This morning, Tianna Arata was joined in court by her three new co-defendants Marcus Montgomery, Amman Asfaw and Joshua Powell, who were charged with misdemeanors for participating in a local Black Lives Matter protest three months ago. 

Today was the three mens’ first appearance in court since the District Attorney (DA) charged them and added them to Arata’s case on Thursday Oct. 15. 

The hearing was continued until Dec. 3, when all four activists will appear in court again.

Arata’s defense attorneys, Patrick Fisher and Curtis Briggs, requested to continue the hearing because of the new defendants added to the case. Continuing the hearings provides the new defendants more time to decide how they would like to proceed. 


The defendants could potentially join in on Arata’s demurrer, a defense that argues the charges should be thrown out because the facts of the case do not justify legal action, according to the Legal Information Institute

Judge Matthew Guerrero read the men their charges and asked if they had been advised of their rights, to which all three men acknowledged that they had.

Video by Ellie Spink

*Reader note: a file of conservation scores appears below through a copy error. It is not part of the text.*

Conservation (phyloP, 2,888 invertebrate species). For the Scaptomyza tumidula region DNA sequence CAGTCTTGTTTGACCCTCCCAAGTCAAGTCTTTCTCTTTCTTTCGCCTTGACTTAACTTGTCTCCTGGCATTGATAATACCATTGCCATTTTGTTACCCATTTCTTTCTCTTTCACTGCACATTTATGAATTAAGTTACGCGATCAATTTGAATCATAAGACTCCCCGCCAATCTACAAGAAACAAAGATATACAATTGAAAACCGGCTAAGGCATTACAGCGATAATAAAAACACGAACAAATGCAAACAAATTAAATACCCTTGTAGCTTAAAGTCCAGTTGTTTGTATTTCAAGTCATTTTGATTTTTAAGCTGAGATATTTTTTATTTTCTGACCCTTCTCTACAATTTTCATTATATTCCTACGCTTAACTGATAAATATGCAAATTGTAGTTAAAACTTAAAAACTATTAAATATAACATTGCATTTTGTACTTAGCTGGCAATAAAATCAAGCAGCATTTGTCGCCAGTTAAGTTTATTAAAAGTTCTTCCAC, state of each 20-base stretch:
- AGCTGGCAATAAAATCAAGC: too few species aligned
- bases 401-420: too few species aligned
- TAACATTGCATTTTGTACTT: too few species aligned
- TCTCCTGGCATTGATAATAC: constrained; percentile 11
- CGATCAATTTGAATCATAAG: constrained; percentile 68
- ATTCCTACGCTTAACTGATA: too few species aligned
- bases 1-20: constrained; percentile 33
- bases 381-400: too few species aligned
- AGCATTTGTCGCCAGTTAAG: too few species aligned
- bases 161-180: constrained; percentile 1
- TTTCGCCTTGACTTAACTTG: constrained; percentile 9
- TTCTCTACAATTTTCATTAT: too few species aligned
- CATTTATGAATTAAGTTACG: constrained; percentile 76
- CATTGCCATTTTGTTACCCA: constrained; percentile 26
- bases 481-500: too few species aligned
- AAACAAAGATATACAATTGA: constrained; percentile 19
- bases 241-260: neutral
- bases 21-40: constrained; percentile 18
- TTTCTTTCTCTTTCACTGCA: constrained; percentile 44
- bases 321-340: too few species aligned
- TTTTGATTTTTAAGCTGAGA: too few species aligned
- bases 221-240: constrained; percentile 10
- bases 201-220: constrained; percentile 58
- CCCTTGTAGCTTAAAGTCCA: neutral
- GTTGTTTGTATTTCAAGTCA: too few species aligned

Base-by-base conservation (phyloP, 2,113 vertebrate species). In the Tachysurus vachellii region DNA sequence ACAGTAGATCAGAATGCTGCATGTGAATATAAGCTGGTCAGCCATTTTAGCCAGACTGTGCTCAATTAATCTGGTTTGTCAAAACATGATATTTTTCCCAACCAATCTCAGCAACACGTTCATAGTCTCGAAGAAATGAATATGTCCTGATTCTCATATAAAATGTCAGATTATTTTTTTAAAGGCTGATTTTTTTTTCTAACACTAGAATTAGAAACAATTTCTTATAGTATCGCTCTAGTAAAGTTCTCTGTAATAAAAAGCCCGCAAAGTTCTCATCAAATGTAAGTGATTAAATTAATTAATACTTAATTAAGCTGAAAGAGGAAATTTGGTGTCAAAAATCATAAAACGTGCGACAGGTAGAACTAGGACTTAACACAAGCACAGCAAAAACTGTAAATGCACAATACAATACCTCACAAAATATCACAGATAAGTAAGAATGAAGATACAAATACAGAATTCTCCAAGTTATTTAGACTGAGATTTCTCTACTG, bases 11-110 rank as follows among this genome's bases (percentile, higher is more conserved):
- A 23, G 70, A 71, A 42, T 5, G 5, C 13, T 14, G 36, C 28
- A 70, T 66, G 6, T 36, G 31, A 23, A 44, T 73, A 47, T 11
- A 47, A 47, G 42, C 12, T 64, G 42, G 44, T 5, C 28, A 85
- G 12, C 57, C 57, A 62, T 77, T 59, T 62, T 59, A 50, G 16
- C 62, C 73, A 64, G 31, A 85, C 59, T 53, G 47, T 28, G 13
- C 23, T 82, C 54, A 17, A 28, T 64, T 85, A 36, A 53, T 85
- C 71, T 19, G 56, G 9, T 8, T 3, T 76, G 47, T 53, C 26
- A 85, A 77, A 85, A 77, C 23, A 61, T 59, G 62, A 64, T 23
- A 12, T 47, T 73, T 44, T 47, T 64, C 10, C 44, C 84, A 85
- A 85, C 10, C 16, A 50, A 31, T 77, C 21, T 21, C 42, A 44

23-year-old Powell was appointed a public defender and is currently being charged with delaying two police officers. 

Asfaw, a 22-year-old electrical engineering graduate student at Cal Poly and chairperson of San Luis Obispo City’s Diversity, Equity and Inclusion Task Force, is charged with one count of false imprisonment. 

24-year-old Montgomery is charged with one count of false imprisonment, one count of resisting or delaying a police officer and one count of obstructing the free movement of any person in a public place. 

Fisher requested a gag order this morning, which would prevent trial participants from discussing the case outside of the courtroom.

The defense objected to the gag order on the grounds of it not having been requested in a timely manner. Guerrero has yet to review the proposed order and either grant or deny it. 


Audio by Marcus Cocova

Also appearing in court today on behalf of the California Highway Patrol for the Attorney General’s office was Anthony Gomez. Along with the city attorney, Gomez objected to the request for a gag order. 

Guerrero concluded the hearing by saying he is changing assignments in January, but he intends to “hold on to this particular case and continue to see it through.” 

The defendants will appear in court again on Thursday Dec. 3 for the continued arraignment.

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